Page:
Cyber Warfare and Nigeria’s Vulnerability

In August 2012, Boko Haram reportedly hacked the personnel records databases of Nigeria’s secret service.  The individual who successfully compromised the covert-personnel data system indicated the breach was executed in the name of Boko Haram and as a response to Nigeria’s handling of interactions with the group.[i]  The retaliatory attack revealed the names, addresses, bank information and family members of current and former personnel assigned to the country’s spy agency. The attack would not have tremendous significance in and of itself.  However, it represents a substantial shift in tactics for a group whose name connotes an anti-Western stance. Until recently Boko Haram attack strategy was far from technological.  However, since its association with Al Qaeda, Boko Haram has demonstrated a vastly changed approach to executing its attacks.  Attacks are now more violent and reflect the markings of training by al Qaeda personnel.  Given that cyber space has been part of the terrorists’ warfare tool kit since 1998 when the Tamil Tigers executed a distributed denial of service attack, [ii] and al Qaeda has used the Internet as a vital communication vehicle since 1996, Boko Haram’s incorporation of cyber into its arsenal is almost inevitable.  More importantly though, Boko Haram’s access to an individual who can execute such a successful attack is indicative of the cyber arsenal workforce capability available to any group or nation that wants to employ it.  Boko Haram’s tactic advancement clearly demonstrates that Nigeria and its neighboring Sahel region neighbors are ripe for exploitation as a cyber warfare hub.

Cyber warfare is experiencing a boom. The success of activities like Ghostnet, Stuxnet, Byzantine Hades, and Titan Rain has shown that the demand for such products will not slow anytime soon. Nation-states have begun to incorporate cyber warfare against opponents’ cyber space attacks into their national security strategy.[iii] However, the reality is that nations executing these attacks do not always want to be identified as the perpetrators.  Case in point- after a student from the University of Electronic Science and Technology of China executed a vast nation-state intrusion called ‘Ghostnet’, several media accounts of the attack wondered if China was involved.  China denied any knowledge of the attacks and the sensitive information retrievals from 103 invaded national security databases remained unclaimed.   The Chinese continued their public stance of denying culpability when a report on corporate intrusions specifically named the Chinese Peoples Liberation Army’s Unit 61398.  According to the report investigators traced several intrusions into United States (U.S.) corporate and government secure information technology systems to the PLA unit.

Just as China prefers a public stance of denial, so might other nations. Public response to Ghostnet and Stuxnet made it apparent nations would not always want it known that they were perpetrators of an attack.  It was clear that for nation-states to continue to incorporate this new weapon, they had to accommodate the sensitive diplomatic nature of such attacks by finding an alternate approach.  But we have to acknowledge that their appetites for these attacks will not diminish.  If anything, they will grow. What could this mean? If we use Boko Haram as an example, we can suggest an alternate approach that leverages the chaotic political situation and burgeoning supply of talented cyber personnel within Nigeria and the Sahel.  Executing attacks from this third-party cyber location, offers attack perpetrators and the cyber arms industry the ability to outsource, just as manufacturing does.[iv]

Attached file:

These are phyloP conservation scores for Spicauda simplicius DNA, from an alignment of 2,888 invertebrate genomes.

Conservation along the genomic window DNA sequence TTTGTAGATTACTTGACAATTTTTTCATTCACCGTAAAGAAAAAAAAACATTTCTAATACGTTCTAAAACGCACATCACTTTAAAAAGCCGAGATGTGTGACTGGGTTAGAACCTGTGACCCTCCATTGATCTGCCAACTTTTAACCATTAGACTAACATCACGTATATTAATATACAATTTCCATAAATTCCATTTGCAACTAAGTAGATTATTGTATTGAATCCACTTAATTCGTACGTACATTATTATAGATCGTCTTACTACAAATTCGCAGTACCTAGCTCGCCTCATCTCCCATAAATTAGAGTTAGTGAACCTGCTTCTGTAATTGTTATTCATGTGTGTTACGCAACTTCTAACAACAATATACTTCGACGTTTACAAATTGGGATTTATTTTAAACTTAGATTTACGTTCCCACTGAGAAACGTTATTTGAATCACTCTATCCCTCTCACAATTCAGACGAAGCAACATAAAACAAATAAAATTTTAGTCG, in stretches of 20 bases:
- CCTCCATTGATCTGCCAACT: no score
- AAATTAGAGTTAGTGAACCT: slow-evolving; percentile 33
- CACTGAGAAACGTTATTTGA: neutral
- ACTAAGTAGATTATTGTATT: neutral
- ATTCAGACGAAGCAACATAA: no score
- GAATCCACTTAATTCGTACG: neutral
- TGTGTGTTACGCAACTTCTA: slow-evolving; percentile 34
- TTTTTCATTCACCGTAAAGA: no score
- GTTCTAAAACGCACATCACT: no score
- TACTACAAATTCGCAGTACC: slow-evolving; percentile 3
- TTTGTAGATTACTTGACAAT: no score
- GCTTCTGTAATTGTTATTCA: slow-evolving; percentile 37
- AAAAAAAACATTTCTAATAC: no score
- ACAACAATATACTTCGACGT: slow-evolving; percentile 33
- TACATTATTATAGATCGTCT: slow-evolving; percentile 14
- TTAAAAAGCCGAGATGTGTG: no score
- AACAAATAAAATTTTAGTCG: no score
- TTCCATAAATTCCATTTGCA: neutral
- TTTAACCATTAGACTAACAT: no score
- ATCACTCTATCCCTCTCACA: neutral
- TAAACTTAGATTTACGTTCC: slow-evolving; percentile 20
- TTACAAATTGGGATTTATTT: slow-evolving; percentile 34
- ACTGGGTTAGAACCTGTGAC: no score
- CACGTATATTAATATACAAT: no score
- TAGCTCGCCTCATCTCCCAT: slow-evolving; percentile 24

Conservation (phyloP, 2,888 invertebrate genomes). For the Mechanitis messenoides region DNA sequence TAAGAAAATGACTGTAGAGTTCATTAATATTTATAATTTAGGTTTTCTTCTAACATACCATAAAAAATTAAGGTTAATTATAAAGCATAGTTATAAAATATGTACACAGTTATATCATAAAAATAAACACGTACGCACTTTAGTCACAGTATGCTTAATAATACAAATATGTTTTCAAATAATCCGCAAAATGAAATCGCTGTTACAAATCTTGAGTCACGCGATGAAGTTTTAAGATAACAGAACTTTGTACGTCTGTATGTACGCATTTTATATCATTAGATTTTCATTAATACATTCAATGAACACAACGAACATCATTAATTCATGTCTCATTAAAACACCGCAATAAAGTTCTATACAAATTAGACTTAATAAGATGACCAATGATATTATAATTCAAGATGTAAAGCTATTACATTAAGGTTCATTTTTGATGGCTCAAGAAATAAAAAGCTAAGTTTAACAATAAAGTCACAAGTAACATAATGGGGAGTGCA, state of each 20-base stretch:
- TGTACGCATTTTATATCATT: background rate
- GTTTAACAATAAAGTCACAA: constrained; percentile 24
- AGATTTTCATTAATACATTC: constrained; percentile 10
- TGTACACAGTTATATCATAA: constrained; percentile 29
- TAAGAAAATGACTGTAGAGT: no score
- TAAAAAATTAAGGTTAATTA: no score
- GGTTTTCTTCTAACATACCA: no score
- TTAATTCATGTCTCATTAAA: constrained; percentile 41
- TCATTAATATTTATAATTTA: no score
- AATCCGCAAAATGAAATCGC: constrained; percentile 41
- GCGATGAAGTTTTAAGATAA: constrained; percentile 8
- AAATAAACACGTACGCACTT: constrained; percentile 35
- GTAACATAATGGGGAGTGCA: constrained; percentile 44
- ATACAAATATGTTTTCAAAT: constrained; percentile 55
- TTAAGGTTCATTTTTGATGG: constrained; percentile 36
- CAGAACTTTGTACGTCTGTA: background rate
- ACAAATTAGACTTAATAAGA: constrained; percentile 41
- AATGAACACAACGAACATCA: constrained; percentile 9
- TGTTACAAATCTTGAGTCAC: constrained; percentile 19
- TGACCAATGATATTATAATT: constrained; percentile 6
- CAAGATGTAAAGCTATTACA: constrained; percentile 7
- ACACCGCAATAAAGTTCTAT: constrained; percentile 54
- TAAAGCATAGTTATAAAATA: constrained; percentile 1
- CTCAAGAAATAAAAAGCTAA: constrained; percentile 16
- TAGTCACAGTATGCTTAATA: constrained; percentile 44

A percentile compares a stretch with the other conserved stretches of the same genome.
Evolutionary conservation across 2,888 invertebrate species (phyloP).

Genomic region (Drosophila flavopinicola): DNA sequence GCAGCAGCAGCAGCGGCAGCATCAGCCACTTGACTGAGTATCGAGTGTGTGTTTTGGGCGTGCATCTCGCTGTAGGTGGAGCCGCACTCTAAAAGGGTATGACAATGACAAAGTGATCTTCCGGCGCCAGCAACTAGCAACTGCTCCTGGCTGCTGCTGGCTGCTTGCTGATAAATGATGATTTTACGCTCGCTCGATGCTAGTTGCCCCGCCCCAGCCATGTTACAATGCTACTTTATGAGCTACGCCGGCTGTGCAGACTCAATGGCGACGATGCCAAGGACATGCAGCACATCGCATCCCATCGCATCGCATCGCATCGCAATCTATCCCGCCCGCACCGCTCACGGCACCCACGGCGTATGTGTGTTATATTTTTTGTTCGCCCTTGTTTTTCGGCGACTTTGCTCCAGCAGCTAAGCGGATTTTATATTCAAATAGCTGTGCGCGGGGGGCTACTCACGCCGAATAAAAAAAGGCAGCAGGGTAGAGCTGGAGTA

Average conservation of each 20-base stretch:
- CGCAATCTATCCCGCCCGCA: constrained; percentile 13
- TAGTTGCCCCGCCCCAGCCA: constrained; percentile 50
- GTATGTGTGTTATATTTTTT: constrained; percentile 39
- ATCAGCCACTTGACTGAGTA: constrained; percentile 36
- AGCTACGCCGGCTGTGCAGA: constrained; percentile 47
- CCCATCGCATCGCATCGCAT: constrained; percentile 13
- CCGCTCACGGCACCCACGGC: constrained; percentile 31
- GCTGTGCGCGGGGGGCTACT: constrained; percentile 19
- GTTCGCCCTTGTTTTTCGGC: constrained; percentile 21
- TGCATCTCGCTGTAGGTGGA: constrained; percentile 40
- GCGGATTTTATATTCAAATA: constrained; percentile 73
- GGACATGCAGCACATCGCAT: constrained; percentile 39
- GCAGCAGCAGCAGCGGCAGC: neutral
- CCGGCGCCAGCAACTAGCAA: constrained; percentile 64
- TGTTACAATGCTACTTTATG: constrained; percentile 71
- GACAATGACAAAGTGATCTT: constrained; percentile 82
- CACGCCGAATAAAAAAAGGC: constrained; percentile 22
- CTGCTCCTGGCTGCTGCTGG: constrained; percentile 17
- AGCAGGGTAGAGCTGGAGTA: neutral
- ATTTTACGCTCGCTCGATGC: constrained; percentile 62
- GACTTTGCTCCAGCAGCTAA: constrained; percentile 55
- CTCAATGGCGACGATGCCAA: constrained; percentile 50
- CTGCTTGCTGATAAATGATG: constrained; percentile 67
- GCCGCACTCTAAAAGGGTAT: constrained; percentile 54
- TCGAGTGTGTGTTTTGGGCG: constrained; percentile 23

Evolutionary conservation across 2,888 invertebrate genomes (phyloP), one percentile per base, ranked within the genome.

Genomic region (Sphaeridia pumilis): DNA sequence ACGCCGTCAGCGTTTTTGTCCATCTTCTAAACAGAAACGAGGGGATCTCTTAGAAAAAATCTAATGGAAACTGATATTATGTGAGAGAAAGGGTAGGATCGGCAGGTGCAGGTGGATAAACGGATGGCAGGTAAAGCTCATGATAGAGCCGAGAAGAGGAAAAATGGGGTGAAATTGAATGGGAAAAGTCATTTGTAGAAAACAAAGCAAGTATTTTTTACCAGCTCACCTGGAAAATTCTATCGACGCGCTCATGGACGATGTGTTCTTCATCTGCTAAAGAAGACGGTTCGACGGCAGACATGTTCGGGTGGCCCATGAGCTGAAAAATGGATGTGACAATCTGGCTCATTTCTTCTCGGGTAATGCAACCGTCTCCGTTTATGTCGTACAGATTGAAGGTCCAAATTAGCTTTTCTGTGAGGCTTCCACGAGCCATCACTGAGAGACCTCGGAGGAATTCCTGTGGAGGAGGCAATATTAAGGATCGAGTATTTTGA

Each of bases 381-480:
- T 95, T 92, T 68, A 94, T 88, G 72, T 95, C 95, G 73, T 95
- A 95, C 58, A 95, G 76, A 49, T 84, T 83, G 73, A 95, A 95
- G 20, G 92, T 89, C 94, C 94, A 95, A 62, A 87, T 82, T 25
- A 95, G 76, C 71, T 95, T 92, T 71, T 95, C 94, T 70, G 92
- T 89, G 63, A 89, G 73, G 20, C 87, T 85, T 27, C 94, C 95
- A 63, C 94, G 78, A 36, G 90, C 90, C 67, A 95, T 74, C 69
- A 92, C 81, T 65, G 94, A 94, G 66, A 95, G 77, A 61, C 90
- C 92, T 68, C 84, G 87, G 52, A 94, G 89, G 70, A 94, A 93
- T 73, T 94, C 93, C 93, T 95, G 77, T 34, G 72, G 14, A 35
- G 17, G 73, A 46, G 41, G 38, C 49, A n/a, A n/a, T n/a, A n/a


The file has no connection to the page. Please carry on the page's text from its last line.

If we use the impact of improvised explosive devices on Afghanistan and Iraq as an example, Nigeria and the Sahel can offer resources for ‘niggling’ attacks that target nation-states with ‘improvised explosive device’ level attacks.  These attacks would cause damage that is cumulatively significant, but individually not.[v] The costs could remain low, as the readily available workforce functions in a region with an average annual income of $1180 (U.S. dollars). The nation-states employing this workforce will have a great cost-benefit ratio and the workforce itself will achieve success in their chosen field.[vi] While the Vice Chancellor of Osun State University is not pleased that the stated goal of computer science students was ‘making money in cyber crime’[vii] the reality is perpetrators of cyber warfare can use the demographic of Nigeria and the Sahel to train recruits and execute attacks without impunity.  The Sahel has an economic environment that is conducive to cyber crime activities, an exploitable sophisticated cyber highway, and an area where officials are more focused on political distractors than enforcing information communication technology regulations.

Impact of Cyber Technology

Africa is a changed region because of cyber technology (Figure 1).  Areas that only had a few users a short 10-12 years ago are now experiencing extraordinary use growth that exceeds 26,000 percent. Areas such as the Sudan and Somalia experienced rates of change of 21,564% and 62,935%, respectively.[viii]  Algeria has a 26,050% growth over the same time period.

Country Users 2000 Users 2012 Rate of Change
Algeria 20,000 5,230,000 26050.00%
Burkina Faso 10,000 518253 5082.53%
Cameroon 20,000 1,006,494 4932.47%
Chad 1,000 208,537 20753.70%
Egypt 450,000 29,809,724 6524.38%
Gambia 4,000 200057 4901.43%
Kenya 200,000 12,043,735 5921.87%
Libya 10,000 954,275 9442.75%
Mali 18,800 414,985 2107.37%